Stephanie Ratcliffe, The Wild Center’s Executive Director, has received Clarkson University’s highest community service honor, the Bertrand H. Snell Award, at a dinner hosted by Clarkson President Tony Collins and University trustees.
The Bertrand H. Snell Award was created by the Clarkson board of trustees in 1981 to recognize individuals of outstanding merit and to honor Snell’s significant contributions to the University, the North Country, and the nation. Snell, the congressman who introduced the original St. Lawrence Seaway legislation in 1917, was a Clarkson trustee for 47 years.
The award recognizes a new generation of leaders who share Snell’s commitment to the North Country and greater community. Recipients are chosen for their professional, business or educational accomplishments, combined with demonstrated integrity and concern for the community. This is only the 14th time in more than 35 years that Clarkson has presented the award.
Stephanie Ratcliffe has served as Executive Director of The Wild Center in Tupper Lake, since 2007, after joining the launch team as director of operations and programs, four years before its 2006 opening.
Ratcliffe has been at the helm during the creation of The Wild Center’s current exhibits and programs, including all of the interior live exhibits and multimedia presentations. She has been responsible for the majority of major initiatives, including the development of Wild Walk, an award-winning 850-foot-long elevated treetop walkway.
Ratcliffe oversees several initiatives on climate change, including the Youth Climate Program, which was recognized by the White House Office of Science and Technology Policy as part of President Obama’s Climate Action Plan, and by international groups such as UNESCO. She also oversaw the production of the award-winning film A Matter of Degrees, narrated by Sigourney Weaver, and convened at The Wild Center a national policy conference and two regional conferences on climate change.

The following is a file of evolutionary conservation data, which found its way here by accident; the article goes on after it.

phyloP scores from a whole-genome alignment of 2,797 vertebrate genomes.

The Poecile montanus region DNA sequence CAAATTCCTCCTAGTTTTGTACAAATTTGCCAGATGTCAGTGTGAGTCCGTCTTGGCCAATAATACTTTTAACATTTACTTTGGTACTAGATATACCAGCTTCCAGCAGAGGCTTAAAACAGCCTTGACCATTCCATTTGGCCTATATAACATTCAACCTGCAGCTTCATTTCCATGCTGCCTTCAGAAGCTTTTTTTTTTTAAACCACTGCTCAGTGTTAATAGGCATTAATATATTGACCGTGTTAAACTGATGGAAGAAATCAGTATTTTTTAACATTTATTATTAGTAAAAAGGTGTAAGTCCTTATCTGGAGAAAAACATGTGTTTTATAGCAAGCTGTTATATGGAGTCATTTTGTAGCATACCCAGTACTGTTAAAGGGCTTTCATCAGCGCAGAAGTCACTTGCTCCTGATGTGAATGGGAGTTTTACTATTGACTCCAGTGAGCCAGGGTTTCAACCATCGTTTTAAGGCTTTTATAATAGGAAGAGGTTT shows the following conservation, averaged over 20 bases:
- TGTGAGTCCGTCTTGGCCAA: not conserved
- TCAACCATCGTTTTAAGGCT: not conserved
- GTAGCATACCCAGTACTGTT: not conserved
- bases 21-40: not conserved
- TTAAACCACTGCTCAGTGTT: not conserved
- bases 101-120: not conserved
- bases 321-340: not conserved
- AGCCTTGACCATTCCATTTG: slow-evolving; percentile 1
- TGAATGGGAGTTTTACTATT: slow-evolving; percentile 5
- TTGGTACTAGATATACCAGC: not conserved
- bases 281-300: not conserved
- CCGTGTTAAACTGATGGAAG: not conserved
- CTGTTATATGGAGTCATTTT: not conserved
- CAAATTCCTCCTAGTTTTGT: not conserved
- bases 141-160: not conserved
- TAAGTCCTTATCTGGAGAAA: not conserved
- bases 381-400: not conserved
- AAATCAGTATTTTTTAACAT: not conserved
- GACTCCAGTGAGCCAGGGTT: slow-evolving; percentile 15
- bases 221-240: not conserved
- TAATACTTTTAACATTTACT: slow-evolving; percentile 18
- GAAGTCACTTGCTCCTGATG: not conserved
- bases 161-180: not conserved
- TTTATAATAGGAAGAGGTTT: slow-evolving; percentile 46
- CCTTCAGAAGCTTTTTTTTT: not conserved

She was one of 17 international science museum directors selected to participate in a year-long leadership program funded by the Noyce Foundation. The Noyce Leadership Fellows program seeks to enable chief executives of science centers to deepen their institutions’ involvement with their communities.
Ratcliffe also serves as executive committee secretary and diversity committee chair of the Board of the Association of Science Technology Centers (ASTC) based in Washington, D.C., serving science centers internationally.
Originally from West Virginia, Ratcliffe earned her bachelor of science degree in art marketing and museum management from Appalachian State University and her master of science in teaching/museum education from George Washington University.
She was recruited to join The Wild Center team from her position of senior director for all exhibitions at the Maryland Science Center, where she worked for 13 years. She began her career in museums at the Smithsonian Institution in Washington, D.C. Prior to her work at the Smithsonian, she also developed exhibits for the Brooklyn Children’s Museum.
Ratcliffe and her husband, Peter Shrope, artist and Town of Brighton supervisor, live in Rainbow Lake, NY.
Past recipients of the The Bertrand H. Snell Award include former New York State Lieutenant Governor Robert J. Duffy, former New York State Senator Jim Wright, former Congressman John McHugh, former Commission on Independent Colleges and Universities President Abraham Lackman, former Executive Director of NYSTAR of the New York Foundation for Science, Technology, and Innovation Edward Reinfurt, and Dr. Francis Trudeau, founding president of the Trudeau Institute.
Photo: Clarkson President Tony Collins presents the Bertrand H. Snell Award to Stephanie Ratcliffe.